Bloc Québécois Leader Yves-François Blanchet has tabled a bill to remove the provision in the Criminal Code that allows religion to be used as a defence against hate speech charges.
When tabling Bill C-367 on Nov. 28, Mr. Blanchet said the change to the Criminal Code is needed, given the rise in hate that is particularly targeting the Jewish community.
“We can fear that these acts were encouraged by an exception in the Criminal Code,” Mr. Blanchet said in the House of Commons on Nov. 28.
The text of the bill is very short, as it only seeks to strike two provisions in the Code relating to the “wilful promotion of hatred” and the “wilful promotion of antisemitism.”
Mr. Blanchet asked Prime Minister Justin Trudeau whether his government would expedite the adoption of the bill.
“We’re going to look at the bill from my honourable colleague to look whether it can really help to counter hatred and incitation to violence,” replied Mr. Trudeau. “We’ll be there to keep Canadians safe while respecting the free society in which we live.”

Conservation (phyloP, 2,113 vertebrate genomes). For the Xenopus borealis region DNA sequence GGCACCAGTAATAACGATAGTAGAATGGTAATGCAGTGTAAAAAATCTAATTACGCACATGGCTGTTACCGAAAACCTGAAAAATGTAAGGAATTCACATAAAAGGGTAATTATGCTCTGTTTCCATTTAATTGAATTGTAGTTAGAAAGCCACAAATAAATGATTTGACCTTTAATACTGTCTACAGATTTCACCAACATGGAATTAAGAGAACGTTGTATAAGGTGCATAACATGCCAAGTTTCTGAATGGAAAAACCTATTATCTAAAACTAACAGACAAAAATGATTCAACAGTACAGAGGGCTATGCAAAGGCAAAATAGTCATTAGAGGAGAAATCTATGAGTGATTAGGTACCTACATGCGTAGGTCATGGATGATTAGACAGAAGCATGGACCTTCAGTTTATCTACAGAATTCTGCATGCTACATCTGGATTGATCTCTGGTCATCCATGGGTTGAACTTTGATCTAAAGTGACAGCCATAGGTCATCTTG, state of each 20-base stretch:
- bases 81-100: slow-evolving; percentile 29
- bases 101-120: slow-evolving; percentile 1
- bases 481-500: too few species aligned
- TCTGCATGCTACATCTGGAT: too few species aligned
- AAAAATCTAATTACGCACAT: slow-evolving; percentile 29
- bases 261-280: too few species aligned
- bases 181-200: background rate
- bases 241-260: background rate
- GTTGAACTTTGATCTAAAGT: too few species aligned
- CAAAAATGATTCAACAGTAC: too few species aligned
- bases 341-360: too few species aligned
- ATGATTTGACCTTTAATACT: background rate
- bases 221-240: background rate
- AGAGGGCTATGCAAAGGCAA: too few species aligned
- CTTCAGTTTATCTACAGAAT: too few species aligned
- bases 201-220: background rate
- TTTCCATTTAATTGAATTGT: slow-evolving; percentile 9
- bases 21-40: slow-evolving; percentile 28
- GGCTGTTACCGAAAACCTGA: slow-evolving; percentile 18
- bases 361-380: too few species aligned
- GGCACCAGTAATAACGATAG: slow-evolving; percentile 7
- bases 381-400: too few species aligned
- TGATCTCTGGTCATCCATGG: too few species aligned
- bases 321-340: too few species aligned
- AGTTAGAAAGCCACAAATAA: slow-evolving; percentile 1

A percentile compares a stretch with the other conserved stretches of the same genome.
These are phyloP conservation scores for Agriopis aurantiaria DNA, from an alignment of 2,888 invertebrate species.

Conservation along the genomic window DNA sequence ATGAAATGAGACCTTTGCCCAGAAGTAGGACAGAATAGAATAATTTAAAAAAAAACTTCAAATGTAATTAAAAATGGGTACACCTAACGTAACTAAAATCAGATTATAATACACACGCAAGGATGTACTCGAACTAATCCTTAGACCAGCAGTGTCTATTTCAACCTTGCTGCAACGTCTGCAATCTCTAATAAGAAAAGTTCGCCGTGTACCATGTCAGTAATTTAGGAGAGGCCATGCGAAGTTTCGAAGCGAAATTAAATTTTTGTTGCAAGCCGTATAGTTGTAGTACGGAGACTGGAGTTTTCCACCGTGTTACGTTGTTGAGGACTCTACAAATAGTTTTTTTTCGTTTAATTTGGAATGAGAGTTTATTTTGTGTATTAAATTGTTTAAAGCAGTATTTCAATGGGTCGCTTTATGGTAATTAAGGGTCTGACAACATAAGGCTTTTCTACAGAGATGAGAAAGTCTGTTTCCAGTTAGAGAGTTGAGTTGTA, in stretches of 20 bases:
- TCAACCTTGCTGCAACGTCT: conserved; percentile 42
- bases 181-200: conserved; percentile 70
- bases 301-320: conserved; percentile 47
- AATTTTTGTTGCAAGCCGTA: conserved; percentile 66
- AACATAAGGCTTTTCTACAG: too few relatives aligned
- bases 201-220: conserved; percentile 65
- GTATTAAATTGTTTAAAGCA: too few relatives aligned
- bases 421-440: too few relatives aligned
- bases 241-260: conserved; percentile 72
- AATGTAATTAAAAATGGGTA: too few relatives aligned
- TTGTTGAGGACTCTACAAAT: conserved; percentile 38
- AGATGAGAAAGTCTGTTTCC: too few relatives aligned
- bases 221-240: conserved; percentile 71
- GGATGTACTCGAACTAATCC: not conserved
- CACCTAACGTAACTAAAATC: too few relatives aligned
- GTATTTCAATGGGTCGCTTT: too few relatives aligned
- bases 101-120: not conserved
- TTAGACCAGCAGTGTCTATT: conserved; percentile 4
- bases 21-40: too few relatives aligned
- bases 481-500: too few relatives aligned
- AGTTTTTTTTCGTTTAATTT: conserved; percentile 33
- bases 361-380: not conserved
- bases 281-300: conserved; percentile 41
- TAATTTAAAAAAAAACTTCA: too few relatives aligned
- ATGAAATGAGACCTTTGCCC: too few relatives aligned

Mr. Blanchet said Mr. Trudeau’s response gave him “prudent enthusiasm.”
“This bill is really short,“ he said. ”All that needs to happen is removing exceptions, two articles of the Criminal Code, which are used to justify, allow, and perpetuate hate speech.”
“Allah, destroy the Zionists aggressors ... Allah, count every one of them, and kill them all, and do not exempt even one of them. Allah, bring upon them a black day,” Mr. Charkaoui said during a pro-Palestinian rally.
Mr. Charkaoui has defended his speech, saying it “did not contain any hate or call to violence” and that he had not uttered the word “Jew.”
Mr. Blanchet asked Mr. Trudeau on Nov. 8 whether he believed Mr. Charkaoui had committed a criminal offence.
“Based on my understanding, it is criminal and warrants a reaction commensurate with a criminal act,” he said.
Mr. Trudeau replied that the words are “anti-Semitic” and an “insult to life and to the hopes of millions of people around the world.”